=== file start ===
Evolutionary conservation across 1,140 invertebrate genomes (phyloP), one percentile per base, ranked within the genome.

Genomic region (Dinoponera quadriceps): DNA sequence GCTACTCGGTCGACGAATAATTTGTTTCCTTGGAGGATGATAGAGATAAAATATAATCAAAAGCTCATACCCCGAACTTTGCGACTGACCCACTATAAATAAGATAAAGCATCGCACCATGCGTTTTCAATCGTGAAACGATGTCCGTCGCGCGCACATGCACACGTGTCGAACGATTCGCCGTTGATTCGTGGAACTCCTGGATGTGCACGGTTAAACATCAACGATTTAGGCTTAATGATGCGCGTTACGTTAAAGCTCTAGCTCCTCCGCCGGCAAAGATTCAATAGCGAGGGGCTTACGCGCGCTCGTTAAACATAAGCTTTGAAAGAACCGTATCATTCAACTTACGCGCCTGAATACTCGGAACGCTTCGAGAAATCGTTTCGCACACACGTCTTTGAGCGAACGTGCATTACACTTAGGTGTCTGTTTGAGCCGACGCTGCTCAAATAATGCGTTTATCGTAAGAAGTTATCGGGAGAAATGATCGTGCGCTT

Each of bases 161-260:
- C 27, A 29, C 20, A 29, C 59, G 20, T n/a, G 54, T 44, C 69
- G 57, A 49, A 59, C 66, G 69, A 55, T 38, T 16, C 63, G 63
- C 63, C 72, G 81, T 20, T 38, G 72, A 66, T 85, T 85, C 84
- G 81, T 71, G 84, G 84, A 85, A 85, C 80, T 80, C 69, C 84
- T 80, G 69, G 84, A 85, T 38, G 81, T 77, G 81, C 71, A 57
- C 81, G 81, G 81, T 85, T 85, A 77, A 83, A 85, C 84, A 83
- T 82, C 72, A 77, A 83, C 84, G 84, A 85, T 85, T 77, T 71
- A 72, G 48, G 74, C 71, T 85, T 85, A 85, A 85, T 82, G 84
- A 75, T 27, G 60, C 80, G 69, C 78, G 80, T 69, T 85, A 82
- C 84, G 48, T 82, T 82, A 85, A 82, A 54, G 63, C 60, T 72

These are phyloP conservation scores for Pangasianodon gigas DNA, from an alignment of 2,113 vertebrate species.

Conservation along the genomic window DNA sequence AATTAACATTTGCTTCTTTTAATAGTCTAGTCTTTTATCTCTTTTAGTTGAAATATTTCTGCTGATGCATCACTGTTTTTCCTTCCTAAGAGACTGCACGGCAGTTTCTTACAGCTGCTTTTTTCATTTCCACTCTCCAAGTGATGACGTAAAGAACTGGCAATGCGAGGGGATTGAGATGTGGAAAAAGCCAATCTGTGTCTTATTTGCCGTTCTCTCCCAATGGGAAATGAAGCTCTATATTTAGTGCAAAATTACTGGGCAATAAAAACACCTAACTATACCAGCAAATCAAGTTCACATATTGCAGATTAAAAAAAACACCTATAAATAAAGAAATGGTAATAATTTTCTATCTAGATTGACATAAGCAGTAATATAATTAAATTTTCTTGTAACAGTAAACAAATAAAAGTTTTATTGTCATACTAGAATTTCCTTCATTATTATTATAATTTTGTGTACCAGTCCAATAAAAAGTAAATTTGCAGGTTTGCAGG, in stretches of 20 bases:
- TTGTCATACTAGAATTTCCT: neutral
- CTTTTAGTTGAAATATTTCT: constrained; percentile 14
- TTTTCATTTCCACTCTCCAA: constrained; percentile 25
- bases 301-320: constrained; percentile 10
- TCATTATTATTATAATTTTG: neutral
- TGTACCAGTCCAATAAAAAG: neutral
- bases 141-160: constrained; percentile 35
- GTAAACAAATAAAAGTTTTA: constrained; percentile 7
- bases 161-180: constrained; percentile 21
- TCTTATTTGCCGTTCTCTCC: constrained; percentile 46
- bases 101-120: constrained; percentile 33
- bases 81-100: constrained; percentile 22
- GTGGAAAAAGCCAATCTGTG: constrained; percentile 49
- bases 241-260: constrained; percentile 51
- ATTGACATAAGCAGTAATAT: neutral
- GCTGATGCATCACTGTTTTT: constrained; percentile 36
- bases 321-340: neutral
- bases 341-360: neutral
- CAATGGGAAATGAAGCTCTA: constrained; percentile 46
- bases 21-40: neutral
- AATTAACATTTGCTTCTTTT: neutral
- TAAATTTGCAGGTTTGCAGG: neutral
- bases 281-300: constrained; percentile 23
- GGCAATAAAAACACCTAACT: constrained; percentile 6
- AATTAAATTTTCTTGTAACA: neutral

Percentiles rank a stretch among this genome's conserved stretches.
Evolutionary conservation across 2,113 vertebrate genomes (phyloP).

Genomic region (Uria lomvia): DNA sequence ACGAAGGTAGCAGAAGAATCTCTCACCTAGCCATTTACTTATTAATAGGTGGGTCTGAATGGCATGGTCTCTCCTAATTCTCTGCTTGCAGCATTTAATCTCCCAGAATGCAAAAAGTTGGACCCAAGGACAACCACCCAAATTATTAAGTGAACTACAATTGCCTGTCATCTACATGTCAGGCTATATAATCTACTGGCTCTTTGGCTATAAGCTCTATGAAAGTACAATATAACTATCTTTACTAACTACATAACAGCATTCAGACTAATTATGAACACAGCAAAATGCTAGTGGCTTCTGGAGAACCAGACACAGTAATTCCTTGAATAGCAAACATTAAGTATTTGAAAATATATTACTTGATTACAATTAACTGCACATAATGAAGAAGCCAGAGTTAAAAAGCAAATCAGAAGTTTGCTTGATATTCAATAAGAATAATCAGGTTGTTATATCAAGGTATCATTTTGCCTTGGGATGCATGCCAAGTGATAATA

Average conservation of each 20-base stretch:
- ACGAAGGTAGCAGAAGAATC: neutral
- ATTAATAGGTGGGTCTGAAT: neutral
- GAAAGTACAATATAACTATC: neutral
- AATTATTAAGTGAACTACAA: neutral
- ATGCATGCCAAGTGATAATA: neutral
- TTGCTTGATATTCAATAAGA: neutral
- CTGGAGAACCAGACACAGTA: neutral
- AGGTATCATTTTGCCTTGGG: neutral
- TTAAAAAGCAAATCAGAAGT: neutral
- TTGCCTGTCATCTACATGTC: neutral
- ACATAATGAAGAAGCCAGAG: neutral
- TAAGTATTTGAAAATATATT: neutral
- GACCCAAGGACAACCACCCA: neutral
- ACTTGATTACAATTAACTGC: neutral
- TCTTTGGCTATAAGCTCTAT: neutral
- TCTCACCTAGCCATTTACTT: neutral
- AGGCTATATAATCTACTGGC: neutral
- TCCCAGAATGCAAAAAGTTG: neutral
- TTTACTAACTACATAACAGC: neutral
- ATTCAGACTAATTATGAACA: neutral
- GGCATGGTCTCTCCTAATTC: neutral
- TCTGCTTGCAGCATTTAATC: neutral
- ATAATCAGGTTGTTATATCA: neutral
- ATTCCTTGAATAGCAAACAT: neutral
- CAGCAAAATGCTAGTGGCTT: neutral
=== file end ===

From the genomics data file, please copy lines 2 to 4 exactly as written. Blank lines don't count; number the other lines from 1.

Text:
Genomic region (Dinoponera quadriceps): DNA sequence GCTACTCGGTCGACGAATAATTTGTTTCCTTGGAGGATGATAGAGATAAAATATAATCAAAAGCTCATACCCCGAACTTTGCGACTGACCCACTATAAATAAGATAAAGCATCGCACCATGCGTTTTCAATCGTGAAACGATGTCCGTCGCGCGCACATGCACACGTGTCGAACGATTCGCCGTTGATTCGTGGAACTCCTGGATGTGCACGGTTAAACATCAACGATTTAGGCTTAATGATGCGCGTTACGTTAAAGCTCTAGCTCCTCCGCCGGCAAAGATTCAATAGCGAGGGGCTTACGCGCGCTCGTTAAACATAAGCTTTGAAAGAACCGTATCATTCAACTTACGCGCCTGAATACTCGGAACGCTTCGAGAAATCGTTTCGCACACACGTCTTTGAGCGAACGTGCATTACACTTAGGTGTCTGTTTGAGCCGACGCTGCTCAAATAATGCGTTTATCGTAAGAAGTTATCGGGAGAAATGATCGTGCGCTT

Each of bases 161-260:
- C 27, A 29, C 20, A 29, C 59, G 20, T n/a, G 54, T 44, C 69